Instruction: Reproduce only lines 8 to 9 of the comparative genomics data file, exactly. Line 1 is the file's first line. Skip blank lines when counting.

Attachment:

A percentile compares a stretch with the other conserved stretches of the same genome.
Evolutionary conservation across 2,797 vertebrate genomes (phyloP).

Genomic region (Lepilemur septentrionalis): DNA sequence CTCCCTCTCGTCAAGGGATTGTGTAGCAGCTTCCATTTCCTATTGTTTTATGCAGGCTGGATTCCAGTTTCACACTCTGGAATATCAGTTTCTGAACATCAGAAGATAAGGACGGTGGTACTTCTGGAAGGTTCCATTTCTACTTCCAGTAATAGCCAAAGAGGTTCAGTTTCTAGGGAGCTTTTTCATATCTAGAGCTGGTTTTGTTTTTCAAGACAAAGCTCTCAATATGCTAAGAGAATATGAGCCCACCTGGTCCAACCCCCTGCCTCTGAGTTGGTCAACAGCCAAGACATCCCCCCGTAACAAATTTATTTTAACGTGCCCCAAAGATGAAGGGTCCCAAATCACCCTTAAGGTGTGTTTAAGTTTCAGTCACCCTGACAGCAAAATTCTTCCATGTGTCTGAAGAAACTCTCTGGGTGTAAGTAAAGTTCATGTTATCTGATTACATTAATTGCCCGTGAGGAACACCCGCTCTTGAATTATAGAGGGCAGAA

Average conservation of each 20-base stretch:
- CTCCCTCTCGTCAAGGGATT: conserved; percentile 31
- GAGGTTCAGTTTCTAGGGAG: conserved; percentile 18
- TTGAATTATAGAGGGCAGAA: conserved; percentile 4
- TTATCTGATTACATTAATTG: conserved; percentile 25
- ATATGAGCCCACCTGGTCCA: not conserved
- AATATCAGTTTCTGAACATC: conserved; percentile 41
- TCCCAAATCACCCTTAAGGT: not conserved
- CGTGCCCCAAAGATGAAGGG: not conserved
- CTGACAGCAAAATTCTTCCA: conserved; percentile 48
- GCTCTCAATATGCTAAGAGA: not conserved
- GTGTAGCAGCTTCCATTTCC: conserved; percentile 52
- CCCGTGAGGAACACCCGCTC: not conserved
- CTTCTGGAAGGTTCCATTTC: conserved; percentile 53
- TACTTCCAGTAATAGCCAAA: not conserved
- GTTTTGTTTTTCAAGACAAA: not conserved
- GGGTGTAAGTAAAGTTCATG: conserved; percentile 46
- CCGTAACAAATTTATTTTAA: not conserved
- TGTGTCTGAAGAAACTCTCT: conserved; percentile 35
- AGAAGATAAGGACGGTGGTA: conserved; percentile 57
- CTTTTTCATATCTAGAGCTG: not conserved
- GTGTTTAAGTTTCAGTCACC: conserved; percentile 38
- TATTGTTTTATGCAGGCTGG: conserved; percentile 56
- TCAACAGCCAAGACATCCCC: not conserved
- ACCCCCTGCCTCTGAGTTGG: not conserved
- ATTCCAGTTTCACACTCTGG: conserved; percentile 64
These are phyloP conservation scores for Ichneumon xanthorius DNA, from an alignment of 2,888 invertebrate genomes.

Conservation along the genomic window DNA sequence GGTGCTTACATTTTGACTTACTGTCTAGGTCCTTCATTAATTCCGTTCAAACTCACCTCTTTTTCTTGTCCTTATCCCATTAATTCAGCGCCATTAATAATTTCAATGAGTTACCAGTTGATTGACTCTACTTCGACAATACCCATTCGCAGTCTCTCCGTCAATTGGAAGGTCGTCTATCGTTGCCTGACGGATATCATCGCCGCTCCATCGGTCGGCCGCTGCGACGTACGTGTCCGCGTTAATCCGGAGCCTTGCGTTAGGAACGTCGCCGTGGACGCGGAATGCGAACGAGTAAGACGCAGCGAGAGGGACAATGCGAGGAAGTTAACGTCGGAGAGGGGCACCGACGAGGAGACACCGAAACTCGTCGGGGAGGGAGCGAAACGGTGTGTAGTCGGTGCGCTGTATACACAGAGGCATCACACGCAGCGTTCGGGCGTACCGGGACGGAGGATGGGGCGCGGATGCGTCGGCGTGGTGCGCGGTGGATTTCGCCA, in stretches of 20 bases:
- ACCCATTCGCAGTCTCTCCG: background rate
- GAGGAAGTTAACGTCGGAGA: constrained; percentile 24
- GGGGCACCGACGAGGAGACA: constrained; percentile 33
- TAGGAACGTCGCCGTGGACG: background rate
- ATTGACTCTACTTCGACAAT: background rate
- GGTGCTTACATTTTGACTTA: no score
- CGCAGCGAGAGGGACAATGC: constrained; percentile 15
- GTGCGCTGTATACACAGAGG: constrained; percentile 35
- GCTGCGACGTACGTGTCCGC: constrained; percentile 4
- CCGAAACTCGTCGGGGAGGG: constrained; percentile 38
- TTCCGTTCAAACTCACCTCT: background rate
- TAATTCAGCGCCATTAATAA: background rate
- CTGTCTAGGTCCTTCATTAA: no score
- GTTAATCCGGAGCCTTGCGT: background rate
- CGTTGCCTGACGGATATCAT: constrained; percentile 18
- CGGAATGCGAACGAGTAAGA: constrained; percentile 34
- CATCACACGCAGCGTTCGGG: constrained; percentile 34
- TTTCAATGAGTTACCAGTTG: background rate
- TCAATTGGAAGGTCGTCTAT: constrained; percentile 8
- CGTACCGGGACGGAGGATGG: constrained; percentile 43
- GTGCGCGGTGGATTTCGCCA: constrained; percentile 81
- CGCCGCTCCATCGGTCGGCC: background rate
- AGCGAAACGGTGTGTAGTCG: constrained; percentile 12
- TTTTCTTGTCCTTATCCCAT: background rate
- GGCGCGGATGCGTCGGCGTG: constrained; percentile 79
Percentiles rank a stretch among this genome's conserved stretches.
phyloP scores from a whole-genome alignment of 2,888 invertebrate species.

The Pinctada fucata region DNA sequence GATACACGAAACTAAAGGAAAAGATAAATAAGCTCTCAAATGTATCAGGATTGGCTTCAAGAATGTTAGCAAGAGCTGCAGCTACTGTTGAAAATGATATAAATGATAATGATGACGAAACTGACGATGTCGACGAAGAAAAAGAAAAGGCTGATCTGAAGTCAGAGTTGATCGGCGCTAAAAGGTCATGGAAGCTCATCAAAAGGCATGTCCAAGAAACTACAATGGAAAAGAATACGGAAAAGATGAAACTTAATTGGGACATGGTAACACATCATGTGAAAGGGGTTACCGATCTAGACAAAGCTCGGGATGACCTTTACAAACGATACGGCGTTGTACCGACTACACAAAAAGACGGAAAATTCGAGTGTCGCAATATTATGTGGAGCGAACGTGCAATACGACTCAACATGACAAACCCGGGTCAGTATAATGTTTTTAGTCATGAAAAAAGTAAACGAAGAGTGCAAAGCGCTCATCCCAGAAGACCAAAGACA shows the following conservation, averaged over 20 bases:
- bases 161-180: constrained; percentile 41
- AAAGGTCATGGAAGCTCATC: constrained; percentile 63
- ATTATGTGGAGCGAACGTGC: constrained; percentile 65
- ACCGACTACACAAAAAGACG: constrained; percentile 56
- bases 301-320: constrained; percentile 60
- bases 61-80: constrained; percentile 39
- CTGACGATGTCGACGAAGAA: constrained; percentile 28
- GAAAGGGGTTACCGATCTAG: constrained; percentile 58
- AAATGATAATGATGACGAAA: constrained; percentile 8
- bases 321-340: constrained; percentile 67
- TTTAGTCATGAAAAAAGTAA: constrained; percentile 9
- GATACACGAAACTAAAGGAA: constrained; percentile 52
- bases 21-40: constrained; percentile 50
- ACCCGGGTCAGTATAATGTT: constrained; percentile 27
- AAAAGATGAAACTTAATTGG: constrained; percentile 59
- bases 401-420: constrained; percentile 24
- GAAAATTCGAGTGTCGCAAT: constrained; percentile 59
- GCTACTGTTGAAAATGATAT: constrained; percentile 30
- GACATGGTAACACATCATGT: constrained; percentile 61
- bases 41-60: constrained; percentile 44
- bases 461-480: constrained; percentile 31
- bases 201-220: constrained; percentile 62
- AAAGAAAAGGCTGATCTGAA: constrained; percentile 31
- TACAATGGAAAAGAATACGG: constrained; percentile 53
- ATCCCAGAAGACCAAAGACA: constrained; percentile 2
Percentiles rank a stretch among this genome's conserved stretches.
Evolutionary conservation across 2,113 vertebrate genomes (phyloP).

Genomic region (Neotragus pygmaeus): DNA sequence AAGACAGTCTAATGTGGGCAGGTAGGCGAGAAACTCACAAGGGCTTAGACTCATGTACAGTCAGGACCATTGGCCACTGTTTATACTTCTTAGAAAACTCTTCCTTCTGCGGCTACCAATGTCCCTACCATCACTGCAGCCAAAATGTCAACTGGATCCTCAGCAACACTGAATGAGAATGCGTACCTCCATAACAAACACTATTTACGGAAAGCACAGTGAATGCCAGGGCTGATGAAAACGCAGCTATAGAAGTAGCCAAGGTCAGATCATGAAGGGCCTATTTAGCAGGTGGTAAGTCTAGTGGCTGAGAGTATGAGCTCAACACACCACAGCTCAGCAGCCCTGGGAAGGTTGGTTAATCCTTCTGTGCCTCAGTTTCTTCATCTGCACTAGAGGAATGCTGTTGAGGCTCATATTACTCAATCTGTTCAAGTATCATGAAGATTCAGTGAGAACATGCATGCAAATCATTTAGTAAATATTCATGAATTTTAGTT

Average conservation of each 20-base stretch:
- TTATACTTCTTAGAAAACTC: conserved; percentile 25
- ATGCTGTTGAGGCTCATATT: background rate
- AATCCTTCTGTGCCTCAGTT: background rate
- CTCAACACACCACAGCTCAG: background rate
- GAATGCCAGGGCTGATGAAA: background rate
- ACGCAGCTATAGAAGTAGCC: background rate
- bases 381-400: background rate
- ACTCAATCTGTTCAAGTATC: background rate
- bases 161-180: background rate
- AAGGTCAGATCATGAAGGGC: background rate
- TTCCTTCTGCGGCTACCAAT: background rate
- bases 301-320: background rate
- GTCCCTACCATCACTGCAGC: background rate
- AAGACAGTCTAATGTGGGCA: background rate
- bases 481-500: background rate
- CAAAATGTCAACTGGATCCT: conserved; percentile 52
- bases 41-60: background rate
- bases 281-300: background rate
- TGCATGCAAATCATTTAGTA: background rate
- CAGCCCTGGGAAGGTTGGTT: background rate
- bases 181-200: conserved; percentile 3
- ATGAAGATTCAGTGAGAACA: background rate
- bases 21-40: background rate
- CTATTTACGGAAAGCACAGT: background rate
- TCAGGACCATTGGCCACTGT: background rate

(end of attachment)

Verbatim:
- TTATCTGATTACATTAATTG: conserved; percentile 25
- ATATGAGCCCACCTGGTCCA: not conserved